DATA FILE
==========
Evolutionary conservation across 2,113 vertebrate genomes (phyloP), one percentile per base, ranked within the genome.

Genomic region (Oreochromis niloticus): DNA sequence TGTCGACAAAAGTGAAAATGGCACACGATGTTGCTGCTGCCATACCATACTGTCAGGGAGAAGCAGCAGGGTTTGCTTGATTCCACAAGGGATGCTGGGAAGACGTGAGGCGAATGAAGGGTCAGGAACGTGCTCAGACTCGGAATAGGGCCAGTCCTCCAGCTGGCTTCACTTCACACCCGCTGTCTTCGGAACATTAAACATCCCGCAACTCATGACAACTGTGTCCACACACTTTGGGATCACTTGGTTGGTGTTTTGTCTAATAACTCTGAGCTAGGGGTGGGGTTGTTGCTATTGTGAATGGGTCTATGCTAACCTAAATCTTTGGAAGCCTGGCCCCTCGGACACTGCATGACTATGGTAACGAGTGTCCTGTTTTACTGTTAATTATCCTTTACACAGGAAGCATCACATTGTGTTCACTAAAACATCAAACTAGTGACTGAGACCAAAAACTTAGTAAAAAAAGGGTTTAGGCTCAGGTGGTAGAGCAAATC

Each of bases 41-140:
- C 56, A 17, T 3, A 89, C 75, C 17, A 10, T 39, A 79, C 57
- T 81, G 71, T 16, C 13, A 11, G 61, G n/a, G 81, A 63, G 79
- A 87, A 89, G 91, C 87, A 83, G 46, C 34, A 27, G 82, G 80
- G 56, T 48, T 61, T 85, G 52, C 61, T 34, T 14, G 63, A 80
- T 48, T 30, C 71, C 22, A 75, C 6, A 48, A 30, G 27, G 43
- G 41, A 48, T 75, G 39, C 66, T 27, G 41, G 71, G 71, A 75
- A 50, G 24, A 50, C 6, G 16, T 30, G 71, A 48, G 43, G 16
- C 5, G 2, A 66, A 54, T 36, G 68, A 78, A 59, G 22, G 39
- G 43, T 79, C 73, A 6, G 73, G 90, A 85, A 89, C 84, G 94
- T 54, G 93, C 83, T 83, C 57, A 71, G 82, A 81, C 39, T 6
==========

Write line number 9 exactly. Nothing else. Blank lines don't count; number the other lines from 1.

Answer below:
- G 41, A 48, T 75, G 39, C 66, T 27, G 41, G 71, G 71, A 75